ONE OF THE first Iraqis I encountered was a striking, dark-haired young college student who was working for the American administrators as an interpreter. When I asked her what she planned to do with her life after Saddam, she simply shrugged. All that she had known in her lifetime was an Iraq where privilege and tribe and power trumped hard work and individual innovation at every turn. The children of Baath Party officials enjoyed bonus points on their college exams and hence obtained admission to the schools of their choice. She explained to me that she had never imagined that her future could be determined by her dreams. It was only after some prodding and a sustained effort to gain her trust that the young student began to admit to the life goals and dreams that she had long repressed or dismissed as unattainable. She talked of boys and clothes and travel. She wavered between wanting a career in the fashion industry and one as a caterer, and it was in the very expression of her personal ambitions that the shimmering possibilities of a new Iraq became tangible and real.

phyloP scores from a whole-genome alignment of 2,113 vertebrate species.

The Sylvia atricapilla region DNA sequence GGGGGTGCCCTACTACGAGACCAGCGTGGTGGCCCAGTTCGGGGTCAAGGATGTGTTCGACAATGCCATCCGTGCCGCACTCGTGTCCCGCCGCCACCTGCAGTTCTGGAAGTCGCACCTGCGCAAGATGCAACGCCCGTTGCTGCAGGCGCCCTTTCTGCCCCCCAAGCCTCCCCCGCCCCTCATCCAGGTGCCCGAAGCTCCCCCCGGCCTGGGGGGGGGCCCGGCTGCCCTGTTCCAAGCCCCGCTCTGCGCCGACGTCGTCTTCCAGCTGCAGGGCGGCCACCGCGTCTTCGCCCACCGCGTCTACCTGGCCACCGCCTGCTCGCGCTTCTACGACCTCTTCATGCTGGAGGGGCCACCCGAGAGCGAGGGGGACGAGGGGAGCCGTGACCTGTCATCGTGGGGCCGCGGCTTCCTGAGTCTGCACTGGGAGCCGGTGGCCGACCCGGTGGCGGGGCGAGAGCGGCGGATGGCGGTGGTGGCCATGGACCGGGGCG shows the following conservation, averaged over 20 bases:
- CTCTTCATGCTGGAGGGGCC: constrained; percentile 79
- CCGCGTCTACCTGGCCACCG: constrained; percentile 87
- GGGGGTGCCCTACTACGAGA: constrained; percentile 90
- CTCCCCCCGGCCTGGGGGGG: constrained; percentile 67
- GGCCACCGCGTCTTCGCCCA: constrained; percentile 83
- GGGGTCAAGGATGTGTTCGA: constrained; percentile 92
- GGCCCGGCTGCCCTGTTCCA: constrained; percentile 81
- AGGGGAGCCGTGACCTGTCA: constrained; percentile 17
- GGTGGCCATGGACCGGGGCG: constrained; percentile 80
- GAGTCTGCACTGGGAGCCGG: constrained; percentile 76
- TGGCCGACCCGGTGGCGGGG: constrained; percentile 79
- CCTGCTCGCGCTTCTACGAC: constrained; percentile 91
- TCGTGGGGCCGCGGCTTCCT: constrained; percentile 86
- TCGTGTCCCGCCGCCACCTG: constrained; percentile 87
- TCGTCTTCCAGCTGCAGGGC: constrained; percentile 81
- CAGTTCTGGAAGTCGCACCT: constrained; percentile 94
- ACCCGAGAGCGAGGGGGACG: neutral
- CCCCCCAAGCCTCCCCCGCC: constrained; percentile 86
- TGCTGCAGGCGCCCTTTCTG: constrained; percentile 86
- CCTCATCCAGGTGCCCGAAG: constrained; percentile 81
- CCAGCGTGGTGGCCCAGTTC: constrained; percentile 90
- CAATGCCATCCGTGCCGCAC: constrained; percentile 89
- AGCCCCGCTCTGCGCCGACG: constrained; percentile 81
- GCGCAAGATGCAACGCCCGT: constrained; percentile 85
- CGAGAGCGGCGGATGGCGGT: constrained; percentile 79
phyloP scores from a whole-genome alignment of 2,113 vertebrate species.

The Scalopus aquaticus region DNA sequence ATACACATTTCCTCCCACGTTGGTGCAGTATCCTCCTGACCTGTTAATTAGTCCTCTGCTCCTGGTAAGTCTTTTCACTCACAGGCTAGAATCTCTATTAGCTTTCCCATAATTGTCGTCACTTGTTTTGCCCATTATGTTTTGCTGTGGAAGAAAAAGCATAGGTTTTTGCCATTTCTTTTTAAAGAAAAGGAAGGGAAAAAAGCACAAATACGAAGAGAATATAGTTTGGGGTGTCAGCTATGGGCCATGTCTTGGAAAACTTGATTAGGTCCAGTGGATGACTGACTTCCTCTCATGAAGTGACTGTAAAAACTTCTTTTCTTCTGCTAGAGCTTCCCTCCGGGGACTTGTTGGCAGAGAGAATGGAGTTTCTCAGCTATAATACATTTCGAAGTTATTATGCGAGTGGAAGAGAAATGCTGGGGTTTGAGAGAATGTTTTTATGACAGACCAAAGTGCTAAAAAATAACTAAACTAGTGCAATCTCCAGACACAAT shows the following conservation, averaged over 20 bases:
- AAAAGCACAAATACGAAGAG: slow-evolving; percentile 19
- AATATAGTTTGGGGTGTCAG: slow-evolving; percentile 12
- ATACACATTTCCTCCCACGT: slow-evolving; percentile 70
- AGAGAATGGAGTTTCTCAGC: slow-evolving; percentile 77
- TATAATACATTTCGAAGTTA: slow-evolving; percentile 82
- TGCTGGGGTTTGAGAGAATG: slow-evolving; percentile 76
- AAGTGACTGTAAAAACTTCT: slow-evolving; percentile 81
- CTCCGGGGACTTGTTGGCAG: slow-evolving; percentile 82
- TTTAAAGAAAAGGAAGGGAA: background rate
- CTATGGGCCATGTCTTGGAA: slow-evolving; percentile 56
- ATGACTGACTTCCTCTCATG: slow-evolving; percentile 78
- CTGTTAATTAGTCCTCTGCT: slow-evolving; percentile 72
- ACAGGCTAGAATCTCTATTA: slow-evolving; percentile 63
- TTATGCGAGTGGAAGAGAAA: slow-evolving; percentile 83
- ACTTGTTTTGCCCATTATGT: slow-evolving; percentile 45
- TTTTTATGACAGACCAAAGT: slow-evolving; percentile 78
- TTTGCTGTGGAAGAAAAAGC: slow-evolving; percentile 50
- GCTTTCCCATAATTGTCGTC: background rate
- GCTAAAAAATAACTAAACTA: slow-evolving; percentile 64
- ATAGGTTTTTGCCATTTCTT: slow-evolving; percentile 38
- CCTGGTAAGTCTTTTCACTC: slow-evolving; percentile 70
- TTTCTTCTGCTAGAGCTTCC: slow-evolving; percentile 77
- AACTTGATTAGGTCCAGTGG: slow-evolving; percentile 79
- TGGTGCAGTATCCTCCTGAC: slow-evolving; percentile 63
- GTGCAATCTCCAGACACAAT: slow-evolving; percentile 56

In those first months after the fall of Saddam, a better life seemed so attainable for ordinary people. I listened as ordinary citizens began to tell me of their hopes after escaping the shackles of Baath Party rule; such words would have endangered their lives just months before. People told me of family members who had disappeared or fled under Saddam's iron fist, while showing me worn pictures of their loved ones. One older woman secretively sought me out to ask whether the persecution of Christians could be prosecuted as a crime against humanity and to discuss freedom of religion and belief.